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Is it safe to take Ibuprofen (Advil) with acetaminophen (Tylenol)?

Medically reviewed by Carmen Fookes, BPharm. Last updated on Nov 3, 2020.

Official Answer


Yes, it is safe to take ibuprofen (Advil) and acetaminophen (Tylenol) together if you need to for extra pain relief. Taking ibuprofen and acetaminophen together is quite an effective combination for pain relief because they work in different ways and have different side effects.

But you should only take them together if you need to, and only if it is safe to do so. Some people should not take ibuprofen because they are taking other medications that interact or they have medical conditions, such as stomach ulcers, that make it unsafe to take it. Some people should not take acetaminophen if they have medical conditions such as liver disease, or take other medications that may interact.

If you do take ibuprofen and acetaminophen together then do not exceed the recommended daily dose of each one. Only take them together for a short period – no longer than two or three days unless your doctor has told you to take them for longer.

Is there any evidence to support taking acetaminophen and ibuprofen together?

Research does support taking ibuprofen and acetaminophen in combination as being more effective than taking either one alone.

Ibuprofen 200 mg/paracetamol 500 mg and ibuprofen 400 mg/paracetamol 1000 mg were significantly more effective in providing sustained pain relief in adults with moderate to severe acute dental pain than comparable doses of ibuprofen or paracetamol alone.1

The combination of ibuprofen and acetaminophen was just as effective as oxycodone, hydrocodone, or codeine in combination with acetaminophen in a trial of 416 patients in moderate to severe pain (baseline score of 8.7).2,3

What is ibuprofen?

Ibuprofen is a pain-relief medicine that can be brought over the counter from a supermarket, drug store, or gas station. Brand names include Advil and Motrin.

Ibuprofen works by blocking COX enzymes which are needed to make prostaglandins, which are involved in inflammation (redness and swelling). By blocking these enzymes, ibuprofen decreases inflammation.

Ibuprofen is a nonsteroidal anti-inflammatory drug (NSAID).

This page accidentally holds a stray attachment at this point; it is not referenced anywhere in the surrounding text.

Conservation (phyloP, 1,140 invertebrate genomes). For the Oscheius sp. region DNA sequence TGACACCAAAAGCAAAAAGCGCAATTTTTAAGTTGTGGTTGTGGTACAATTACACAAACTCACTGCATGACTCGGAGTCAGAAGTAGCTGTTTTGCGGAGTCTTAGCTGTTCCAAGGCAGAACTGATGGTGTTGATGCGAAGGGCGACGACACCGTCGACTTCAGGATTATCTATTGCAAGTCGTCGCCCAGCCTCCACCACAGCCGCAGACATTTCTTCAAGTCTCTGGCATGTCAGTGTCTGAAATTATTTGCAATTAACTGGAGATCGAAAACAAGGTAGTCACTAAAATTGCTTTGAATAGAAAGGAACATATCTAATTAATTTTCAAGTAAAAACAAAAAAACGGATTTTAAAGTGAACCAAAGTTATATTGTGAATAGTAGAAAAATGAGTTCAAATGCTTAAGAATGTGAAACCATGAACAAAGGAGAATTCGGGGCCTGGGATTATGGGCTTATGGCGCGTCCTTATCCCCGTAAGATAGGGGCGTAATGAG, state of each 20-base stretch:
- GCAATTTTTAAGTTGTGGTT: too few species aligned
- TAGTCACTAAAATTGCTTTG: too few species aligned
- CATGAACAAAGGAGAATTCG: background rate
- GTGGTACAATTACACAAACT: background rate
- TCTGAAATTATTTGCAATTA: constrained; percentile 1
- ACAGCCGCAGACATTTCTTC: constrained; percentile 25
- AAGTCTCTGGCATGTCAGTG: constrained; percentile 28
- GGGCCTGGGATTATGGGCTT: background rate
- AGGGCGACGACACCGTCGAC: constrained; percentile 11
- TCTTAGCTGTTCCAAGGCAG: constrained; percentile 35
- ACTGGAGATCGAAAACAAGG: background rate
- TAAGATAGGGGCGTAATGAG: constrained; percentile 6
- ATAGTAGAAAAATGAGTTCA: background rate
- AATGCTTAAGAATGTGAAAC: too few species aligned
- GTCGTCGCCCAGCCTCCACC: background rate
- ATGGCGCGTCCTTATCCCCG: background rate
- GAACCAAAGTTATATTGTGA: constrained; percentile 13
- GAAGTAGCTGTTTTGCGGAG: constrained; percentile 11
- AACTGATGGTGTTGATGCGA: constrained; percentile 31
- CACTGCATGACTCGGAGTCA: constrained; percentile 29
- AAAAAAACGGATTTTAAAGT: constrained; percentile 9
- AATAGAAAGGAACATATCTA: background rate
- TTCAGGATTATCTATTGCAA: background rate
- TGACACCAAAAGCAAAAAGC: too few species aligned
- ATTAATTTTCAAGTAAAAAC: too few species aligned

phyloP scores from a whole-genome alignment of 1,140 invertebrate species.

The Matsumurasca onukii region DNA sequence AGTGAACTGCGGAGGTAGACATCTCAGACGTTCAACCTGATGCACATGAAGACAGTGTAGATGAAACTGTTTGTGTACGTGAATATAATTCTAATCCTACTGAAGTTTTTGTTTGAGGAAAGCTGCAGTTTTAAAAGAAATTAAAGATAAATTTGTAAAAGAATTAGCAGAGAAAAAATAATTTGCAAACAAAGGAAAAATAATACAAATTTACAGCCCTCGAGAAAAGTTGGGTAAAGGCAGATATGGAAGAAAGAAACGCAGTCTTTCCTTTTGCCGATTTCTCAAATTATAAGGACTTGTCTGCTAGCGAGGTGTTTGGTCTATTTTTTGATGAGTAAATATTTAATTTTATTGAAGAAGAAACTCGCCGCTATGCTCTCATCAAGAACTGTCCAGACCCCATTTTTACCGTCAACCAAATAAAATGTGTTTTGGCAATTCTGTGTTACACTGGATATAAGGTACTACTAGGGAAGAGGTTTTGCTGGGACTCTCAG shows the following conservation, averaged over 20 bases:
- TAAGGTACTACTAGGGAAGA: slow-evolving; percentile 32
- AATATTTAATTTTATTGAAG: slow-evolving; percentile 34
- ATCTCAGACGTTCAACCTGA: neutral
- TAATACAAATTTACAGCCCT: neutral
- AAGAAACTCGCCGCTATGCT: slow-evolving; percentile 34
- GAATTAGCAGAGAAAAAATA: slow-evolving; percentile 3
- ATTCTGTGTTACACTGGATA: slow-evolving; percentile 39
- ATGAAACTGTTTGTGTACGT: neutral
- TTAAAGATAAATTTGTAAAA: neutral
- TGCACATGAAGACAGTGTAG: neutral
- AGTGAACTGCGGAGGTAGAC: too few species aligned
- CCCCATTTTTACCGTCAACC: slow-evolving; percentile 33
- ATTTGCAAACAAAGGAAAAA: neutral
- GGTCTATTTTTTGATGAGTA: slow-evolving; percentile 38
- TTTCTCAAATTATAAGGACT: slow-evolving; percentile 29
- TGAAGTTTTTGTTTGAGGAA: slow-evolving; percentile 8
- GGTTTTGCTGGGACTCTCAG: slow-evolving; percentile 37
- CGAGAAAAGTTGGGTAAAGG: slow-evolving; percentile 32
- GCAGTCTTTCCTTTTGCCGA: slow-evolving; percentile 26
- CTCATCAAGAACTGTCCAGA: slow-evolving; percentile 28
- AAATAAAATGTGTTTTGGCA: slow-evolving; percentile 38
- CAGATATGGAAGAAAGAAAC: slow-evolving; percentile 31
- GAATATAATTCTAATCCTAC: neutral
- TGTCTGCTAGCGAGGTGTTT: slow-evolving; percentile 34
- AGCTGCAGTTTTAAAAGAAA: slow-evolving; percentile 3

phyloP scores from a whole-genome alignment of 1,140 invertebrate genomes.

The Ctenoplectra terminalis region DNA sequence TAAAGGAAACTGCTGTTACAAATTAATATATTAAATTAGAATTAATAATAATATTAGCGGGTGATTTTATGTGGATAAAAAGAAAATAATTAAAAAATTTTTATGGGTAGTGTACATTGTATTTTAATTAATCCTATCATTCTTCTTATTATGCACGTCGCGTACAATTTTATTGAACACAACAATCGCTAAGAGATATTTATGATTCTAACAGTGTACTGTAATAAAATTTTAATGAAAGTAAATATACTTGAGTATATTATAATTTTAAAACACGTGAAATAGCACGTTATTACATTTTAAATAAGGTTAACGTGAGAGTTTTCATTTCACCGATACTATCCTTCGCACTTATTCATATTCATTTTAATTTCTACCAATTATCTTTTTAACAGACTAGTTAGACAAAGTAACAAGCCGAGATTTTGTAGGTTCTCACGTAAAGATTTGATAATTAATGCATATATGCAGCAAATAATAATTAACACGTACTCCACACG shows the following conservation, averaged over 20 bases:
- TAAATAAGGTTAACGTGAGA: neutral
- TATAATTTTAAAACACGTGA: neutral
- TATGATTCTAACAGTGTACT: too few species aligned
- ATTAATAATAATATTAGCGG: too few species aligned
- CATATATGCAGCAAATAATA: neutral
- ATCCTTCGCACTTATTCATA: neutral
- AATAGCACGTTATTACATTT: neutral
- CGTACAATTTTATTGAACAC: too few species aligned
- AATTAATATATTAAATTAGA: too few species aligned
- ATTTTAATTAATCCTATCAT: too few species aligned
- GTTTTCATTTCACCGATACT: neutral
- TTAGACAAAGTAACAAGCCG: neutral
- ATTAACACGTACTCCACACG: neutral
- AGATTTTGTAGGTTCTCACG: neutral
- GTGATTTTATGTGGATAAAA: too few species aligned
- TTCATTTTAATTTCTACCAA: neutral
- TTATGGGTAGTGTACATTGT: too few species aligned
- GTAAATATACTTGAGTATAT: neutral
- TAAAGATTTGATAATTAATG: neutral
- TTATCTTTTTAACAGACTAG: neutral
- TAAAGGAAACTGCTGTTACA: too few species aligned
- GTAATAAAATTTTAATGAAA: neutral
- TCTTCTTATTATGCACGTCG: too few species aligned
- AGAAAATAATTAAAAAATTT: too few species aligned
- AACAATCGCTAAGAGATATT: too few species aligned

What is the dosage of ibuprofen?

The usual dosage of ibuprofen for adults is 200 to 400 mg orally (one or two 200mg tablets) every 4 to 6 hours as needed. The maximum dosage for ibuprofen brought over the counter is 1200mg. If you get ibuprofen prescribed by your doctor, he may put you on a higher dosage but if you are buying it over the counter you should never take more than 1200mg per 24 hours (which is 6 x 200mg tablets).

Children weighing less than 11kg or younger than 12 years will need a lower dosage.

What is acetaminophen?

Acetaminophen is another pain-relief medicine that can be brought over the counter. Brand names for acetaminophen include Tylenol. In some countries, acetaminophen is called paracetamol.

Acetaminophen has a unique way of working, although it is still thought to work by inhibiting certain COX enzymes.

What is the dosage of acetaminophen?

The usual adult dosage of acetaminophen (Tylenol) is two 500mg tablets every 6 hours a maximum daily dose of 8 tablets a day (or a total dosage of 4000mg in 24 hours, although a total daily dosage of no more than 3000mg is considered safer). Children and adults weighing less than 50kg will need a lower dosage.

Be aware that some OTC medications contain acetaminophen in a variety of doses, usually 325 mg, 500 mg, or 650 mg. It may be listed as APAP on the label.

Examples of medicines that also contain acetaminophen include DayQuil, Dimetapp, Excedrin, Midol, NyQuil, and Sudafed. Always read the product label for hidden acetaminophen as you should not take more acetaminophen than recommended.